A pirate's life
Jimmy Buffett isn't wastin' away in Margaritaville, or anywhere else
Web posted on: Wednesday, June 24, 1998 5:51:57 PM EDT
(CNN) -- Singer and chief Parrothead Jimmy Buffett visited Larry King on June 20 to talk about his new autobiography.
LARRY KING: Right now, one of the great entertainers, one of my favorite people; who wrote one of the all-time great songs ever written: "Margaritaville"; Jimmy Buffett, who is now the author of "A Pirate Looks at Fifty".
I would gather the pirate is you?
JIMMY BUFFETT, AUTHOR OF "A PIRATE LOOKS AT FIFTY": The pirate is me, Larry.
KING: What prompted this autobiography?
KING: Still funny, Buffett.
BUFFETT: Actually, when I did turn 50 -- now, almost two years ago -- I wanted to do something to mark that occasion, so we were looking at what kind of a trip to take; and it boiled down, after exploring the options from everything around the world to around the Caribbean, I took my seaplane and did a trip around South America.
KING: Flying it yourself?
BUFFETT: I fly by myself. I have pilots who go with me, but I fly part of the time. It kind of became the central theme of something to hinge, all these stories. It's been a pretty interesting 50 years.
KING: You hinge it with the travel...
BUFFETT: ... Yeah, I just kind of hinge the stories on the little airplane trip around South America.
KING: You crashed in a plane?
BUFFETT: I crashed once.
KING: Where, Nantucket?
KING: Why do you fly again? I wouldn't.
BUFFETT: It's interesting, because after the accident -- it happened so fast -- one of the pieces in there is a -- is a story about the crash, because at the time it's happening, fortunately, I had gone up in an F-14, on a carrier; before that, I had gone to naval survival school in Norfolk, Virginia, where they make you go as a civilian before you go on an aircraft, particularly on a carrier.
And I remember -- that training basically saved my life. I remember bubbles up; because in a crash you get disoriented, and bubbles do go up.
KING: Follow the bubbles.
BUFFETT: Follow the bubbles.
KING: Were you injured?
BUFFETT: No, I was kind of cut and scratched.
KING: You were alone in the plane?
BUFFETT: I was alone in the plane. There was a -- striped bass in the back, which was...
KING: How panicky was it?
BUFFETT: At the time? The thing that I kept saying to myself: if I don't panic, I can get out of here -- because of that Navy training. This week I spent in Norfolk, Virginia, which was probably a year before the crash...
KING: It helped a lot?
BUFFETT: ... Yeah, they try to drown you, basically. And if you can survive that -- you know, I kept my wits about me enough to be able to...
KING: How about the next time you flew?
BUFFETT: I got in about four days later. I just wanted to make sure I could go do it, and, then, I did. I think I -- I know I'm a better pilot for it, and I'm glad I lived through it.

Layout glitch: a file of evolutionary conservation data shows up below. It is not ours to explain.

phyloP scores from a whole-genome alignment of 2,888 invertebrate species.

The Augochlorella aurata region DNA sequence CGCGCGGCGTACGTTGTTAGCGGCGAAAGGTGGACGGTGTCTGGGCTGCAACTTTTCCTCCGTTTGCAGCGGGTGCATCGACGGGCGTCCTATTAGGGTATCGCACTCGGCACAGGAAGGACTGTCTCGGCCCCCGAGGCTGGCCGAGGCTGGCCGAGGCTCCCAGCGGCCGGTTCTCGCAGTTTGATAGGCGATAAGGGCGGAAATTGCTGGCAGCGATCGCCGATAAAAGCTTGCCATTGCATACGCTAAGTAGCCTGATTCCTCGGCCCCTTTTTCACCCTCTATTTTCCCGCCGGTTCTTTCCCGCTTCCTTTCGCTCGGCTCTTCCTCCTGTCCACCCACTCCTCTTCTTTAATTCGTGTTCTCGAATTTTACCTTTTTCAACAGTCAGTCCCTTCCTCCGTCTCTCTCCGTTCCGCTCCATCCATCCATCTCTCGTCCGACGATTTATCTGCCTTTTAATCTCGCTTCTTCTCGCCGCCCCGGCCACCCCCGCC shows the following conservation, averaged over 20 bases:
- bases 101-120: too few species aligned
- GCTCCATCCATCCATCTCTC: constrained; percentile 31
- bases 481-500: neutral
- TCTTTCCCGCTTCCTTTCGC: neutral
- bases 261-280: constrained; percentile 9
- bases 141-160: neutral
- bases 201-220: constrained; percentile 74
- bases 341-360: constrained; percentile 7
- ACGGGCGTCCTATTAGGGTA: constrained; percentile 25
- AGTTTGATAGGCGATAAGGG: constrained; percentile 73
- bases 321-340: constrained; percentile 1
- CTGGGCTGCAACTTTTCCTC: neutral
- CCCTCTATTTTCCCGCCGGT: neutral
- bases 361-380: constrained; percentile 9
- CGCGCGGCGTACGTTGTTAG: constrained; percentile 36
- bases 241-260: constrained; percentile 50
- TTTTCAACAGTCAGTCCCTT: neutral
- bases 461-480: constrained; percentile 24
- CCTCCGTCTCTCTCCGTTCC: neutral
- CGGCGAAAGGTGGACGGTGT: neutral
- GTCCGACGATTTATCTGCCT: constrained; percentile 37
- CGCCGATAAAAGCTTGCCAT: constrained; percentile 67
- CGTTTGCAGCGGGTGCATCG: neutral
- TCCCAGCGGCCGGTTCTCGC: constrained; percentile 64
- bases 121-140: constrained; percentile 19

KING: How would Jimmy Buffett describe to an unknown from a planet what kind of artist he is? Are you country? Are you rock? Are you folk?
BUFFETT: I would probably consider myself a sponge.
I try to act...
KING: All of the above.
BUFFETT: ... I can -- I pick up, just -- if I'm an artist, I'm an artist of the ear, because I kind of listen to things; and travel is the other thing that I love to do; and if you can travel and keep your ears open, there are always stories out there.
KING: Do you like writing as much as singing?
BUFFETT: I like it in a way -- my old friend and collaborator, Herman Wouk -- when we were working on "Don't Stop the Carnival" -- told me the greatest piece of advice for writing that I ever got, which was: write a page a day. And, when you think of it, it sounds kind of simple, 30 days, it's 30 pages, so, that little piece gave me -- it was an incredible piece of advice, because whether it's a book, whether it's a song, or whether it's just writing a letter to someone, if you keep your chops up, it's like anything else.
KING: If ever there an unlikely combination, it's you and the Caribbean and the orthodox Jew, and the great author Herman Wouk, who's currently in Israel -- getting together on "Don't Stop the Carnival" -- which is going to be a Broadway musical. Right. You've been promising me.
BUFFETT: I've been promising you this, Larry -- where -- the carnival has not stopped -- we're tacking and we're looking for a different course to sail. Herman gets back from Israel, I think, next week.
KING: Are you going to write all the music?
BUFFETT: The music is done, and we did an album of the music, which we put out -- which we'll tour with this summer. And we're looking, basically right now, I'll tell you, at a concept show based around the music more the narration -- and then hopefully take it on the road -- we kind of got to circumnavigate, and hopefully that'll take us back into Broadway. But as far as a frontal attack, un-huh.
KING: But it's not dead-dead?